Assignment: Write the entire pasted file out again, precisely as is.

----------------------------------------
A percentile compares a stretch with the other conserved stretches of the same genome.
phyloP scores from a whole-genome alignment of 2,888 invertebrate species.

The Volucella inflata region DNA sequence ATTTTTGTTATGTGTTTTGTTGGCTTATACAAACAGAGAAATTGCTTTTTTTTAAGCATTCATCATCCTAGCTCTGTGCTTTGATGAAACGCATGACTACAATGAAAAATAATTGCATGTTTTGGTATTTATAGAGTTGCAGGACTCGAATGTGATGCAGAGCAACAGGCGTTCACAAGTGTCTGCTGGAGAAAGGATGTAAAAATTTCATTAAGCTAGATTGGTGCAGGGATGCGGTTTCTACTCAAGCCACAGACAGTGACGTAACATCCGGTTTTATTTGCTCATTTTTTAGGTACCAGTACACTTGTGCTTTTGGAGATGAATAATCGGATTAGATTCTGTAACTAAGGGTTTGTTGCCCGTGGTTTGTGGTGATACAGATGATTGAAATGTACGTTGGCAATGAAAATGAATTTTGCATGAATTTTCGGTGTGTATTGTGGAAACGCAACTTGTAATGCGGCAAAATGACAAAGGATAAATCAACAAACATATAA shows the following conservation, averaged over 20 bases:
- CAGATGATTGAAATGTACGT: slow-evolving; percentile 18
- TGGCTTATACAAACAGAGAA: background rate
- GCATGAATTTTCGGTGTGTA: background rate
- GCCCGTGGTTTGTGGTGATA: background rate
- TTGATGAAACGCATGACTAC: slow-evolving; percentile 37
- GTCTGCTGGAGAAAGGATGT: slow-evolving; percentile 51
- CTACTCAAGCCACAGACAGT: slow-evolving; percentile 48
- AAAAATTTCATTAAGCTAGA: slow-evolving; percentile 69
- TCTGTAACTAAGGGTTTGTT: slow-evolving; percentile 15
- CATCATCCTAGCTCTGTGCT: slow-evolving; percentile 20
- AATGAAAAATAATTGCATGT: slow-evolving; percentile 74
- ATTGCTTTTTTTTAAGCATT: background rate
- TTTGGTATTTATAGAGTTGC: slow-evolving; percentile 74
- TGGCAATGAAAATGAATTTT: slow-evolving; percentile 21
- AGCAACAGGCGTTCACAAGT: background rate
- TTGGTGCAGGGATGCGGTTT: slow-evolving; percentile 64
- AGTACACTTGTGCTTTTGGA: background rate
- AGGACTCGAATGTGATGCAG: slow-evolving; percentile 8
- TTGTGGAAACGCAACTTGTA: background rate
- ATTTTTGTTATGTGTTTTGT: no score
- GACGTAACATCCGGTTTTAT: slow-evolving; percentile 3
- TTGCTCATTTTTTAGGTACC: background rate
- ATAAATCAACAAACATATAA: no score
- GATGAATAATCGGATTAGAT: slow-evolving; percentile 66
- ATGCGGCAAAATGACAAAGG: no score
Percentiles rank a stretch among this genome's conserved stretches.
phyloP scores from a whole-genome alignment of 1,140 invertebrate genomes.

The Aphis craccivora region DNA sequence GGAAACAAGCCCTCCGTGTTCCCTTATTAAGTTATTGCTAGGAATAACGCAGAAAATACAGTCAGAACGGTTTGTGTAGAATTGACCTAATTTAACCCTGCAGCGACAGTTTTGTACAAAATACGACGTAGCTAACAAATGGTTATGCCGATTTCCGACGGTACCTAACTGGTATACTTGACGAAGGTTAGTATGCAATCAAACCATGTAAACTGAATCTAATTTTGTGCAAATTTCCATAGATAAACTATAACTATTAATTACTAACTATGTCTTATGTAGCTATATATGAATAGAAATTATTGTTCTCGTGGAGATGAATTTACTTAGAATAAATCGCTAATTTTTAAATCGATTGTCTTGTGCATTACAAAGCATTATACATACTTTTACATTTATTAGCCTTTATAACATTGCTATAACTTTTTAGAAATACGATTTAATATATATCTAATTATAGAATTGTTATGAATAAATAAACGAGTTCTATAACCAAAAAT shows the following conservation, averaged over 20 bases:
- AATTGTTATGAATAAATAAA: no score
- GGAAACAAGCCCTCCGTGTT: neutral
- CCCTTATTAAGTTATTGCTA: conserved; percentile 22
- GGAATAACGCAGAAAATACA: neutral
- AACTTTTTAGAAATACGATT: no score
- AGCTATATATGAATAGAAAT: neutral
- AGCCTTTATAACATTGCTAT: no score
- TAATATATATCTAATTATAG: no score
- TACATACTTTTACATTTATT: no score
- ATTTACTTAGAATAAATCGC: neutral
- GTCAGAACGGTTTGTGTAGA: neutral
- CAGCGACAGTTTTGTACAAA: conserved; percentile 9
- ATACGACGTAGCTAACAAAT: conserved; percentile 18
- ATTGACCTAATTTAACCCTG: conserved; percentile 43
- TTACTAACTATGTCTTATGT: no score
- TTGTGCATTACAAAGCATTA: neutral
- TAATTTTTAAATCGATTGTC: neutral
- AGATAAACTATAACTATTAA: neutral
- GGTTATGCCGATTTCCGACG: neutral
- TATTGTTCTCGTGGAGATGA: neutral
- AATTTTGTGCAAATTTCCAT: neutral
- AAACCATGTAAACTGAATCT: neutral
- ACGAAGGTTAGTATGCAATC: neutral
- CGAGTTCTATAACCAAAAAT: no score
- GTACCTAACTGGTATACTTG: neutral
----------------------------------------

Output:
A percentile compares a stretch with the other conserved stretches of the same genome.
phyloP scores from a whole-genome alignment of 2,888 invertebrate species.

The Volucella inflata region DNA sequence ATTTTTGTTATGTGTTTTGTTGGCTTATACAAACAGAGAAATTGCTTTTTTTTAAGCATTCATCATCCTAGCTCTGTGCTTTGATGAAACGCATGACTACAATGAAAAATAATTGCATGTTTTGGTATTTATAGAGTTGCAGGACTCGAATGTGATGCAGAGCAACAGGCGTTCACAAGTGTCTGCTGGAGAAAGGATGTAAAAATTTCATTAAGCTAGATTGGTGCAGGGATGCGGTTTCTACTCAAGCCACAGACAGTGACGTAACATCCGGTTTTATTTGCTCATTTTTTAGGTACCAGTACACTTGTGCTTTTGGAGATGAATAATCGGATTAGATTCTGTAACTAAGGGTTTGTTGCCCGTGGTTTGTGGTGATACAGATGATTGAAATGTACGTTGGCAATGAAAATGAATTTTGCATGAATTTTCGGTGTGTATTGTGGAAACGCAACTTGTAATGCGGCAAAATGACAAAGGATAAATCAACAAACATATAA shows the following conservation, averaged over 20 bases:
- CAGATGATTGAAATGTACGT: slow-evolving; percentile 18
- TGGCTTATACAAACAGAGAA: background rate
- GCATGAATTTTCGGTGTGTA: background rate
- GCCCGTGGTTTGTGGTGATA: background rate
- TTGATGAAACGCATGACTAC: slow-evolving; percentile 37
- GTCTGCTGGAGAAAGGATGT: slow-evolving; percentile 51
- CTACTCAAGCCACAGACAGT: slow-evolving; percentile 48
- AAAAATTTCATTAAGCTAGA: slow-evolving; percentile 69
- TCTGTAACTAAGGGTTTGTT: slow-evolving; percentile 15
- CATCATCCTAGCTCTGTGCT: slow-evolving; percentile 20
- AATGAAAAATAATTGCATGT: slow-evolving; percentile 74
- ATTGCTTTTTTTTAAGCATT: background rate
- TTTGGTATTTATAGAGTTGC: slow-evolving; percentile 74
- TGGCAATGAAAATGAATTTT: slow-evolving; percentile 21
- AGCAACAGGCGTTCACAAGT: background rate
- TTGGTGCAGGGATGCGGTTT: slow-evolving; percentile 64
- AGTACACTTGTGCTTTTGGA: background rate
- AGGACTCGAATGTGATGCAG: slow-evolving; percentile 8
- TTGTGGAAACGCAACTTGTA: background rate
- ATTTTTGTTATGTGTTTTGT: no score
- GACGTAACATCCGGTTTTAT: slow-evolving; percentile 3
- TTGCTCATTTTTTAGGTACC: background rate
- ATAAATCAACAAACATATAA: no score
- GATGAATAATCGGATTAGAT: slow-evolving; percentile 66
- ATGCGGCAAAATGACAAAGG: no score
Percentiles rank a stretch among this genome's conserved stretches.
phyloP scores from a whole-genome alignment of 1,140 invertebrate genomes.

The Aphis craccivora region DNA sequence GGAAACAAGCCCTCCGTGTTCCCTTATTAAGTTATTGCTAGGAATAACGCAGAAAATACAGTCAGAACGGTTTGTGTAGAATTGACCTAATTTAACCCTGCAGCGACAGTTTTGTACAAAATACGACGTAGCTAACAAATGGTTATGCCGATTTCCGACGGTACCTAACTGGTATACTTGACGAAGGTTAGTATGCAATCAAACCATGTAAACTGAATCTAATTTTGTGCAAATTTCCATAGATAAACTATAACTATTAATTACTAACTATGTCTTATGTAGCTATATATGAATAGAAATTATTGTTCTCGTGGAGATGAATTTACTTAGAATAAATCGCTAATTTTTAAATCGATTGTCTTGTGCATTACAAAGCATTATACATACTTTTACATTTATTAGCCTTTATAACATTGCTATAACTTTTTAGAAATACGATTTAATATATATCTAATTATAGAATTGTTATGAATAAATAAACGAGTTCTATAACCAAAAAT shows the following conservation, averaged over 20 bases:
- AATTGTTATGAATAAATAAA: no score
- GGAAACAAGCCCTCCGTGTT: neutral
- CCCTTATTAAGTTATTGCTA: conserved; percentile 22
- GGAATAACGCAGAAAATACA: neutral
- AACTTTTTAGAAATACGATT: no score
- AGCTATATATGAATAGAAAT: neutral
- AGCCTTTATAACATTGCTAT: no score
- TAATATATATCTAATTATAG: no score
- TACATACTTTTACATTTATT: no score
- ATTTACTTAGAATAAATCGC: neutral
- GTCAGAACGGTTTGTGTAGA: neutral
- CAGCGACAGTTTTGTACAAA: conserved; percentile 9
- ATACGACGTAGCTAACAAAT: conserved; percentile 18
- ATTGACCTAATTTAACCCTG: conserved; percentile 43
- TTACTAACTATGTCTTATGT: no score
- TTGTGCATTACAAAGCATTA: neutral
- TAATTTTTAAATCGATTGTC: neutral
- AGATAAACTATAACTATTAA: neutral
- GGTTATGCCGATTTCCGACG: neutral
- TATTGTTCTCGTGGAGATGA: neutral
- AATTTTGTGCAAATTTCCAT: neutral
- AAACCATGTAAACTGAATCT: neutral
- ACGAAGGTTAGTATGCAATC: neutral
- CGAGTTCTATAACCAAAAAT: no score
- GTACCTAACTGGTATACTTG: neutral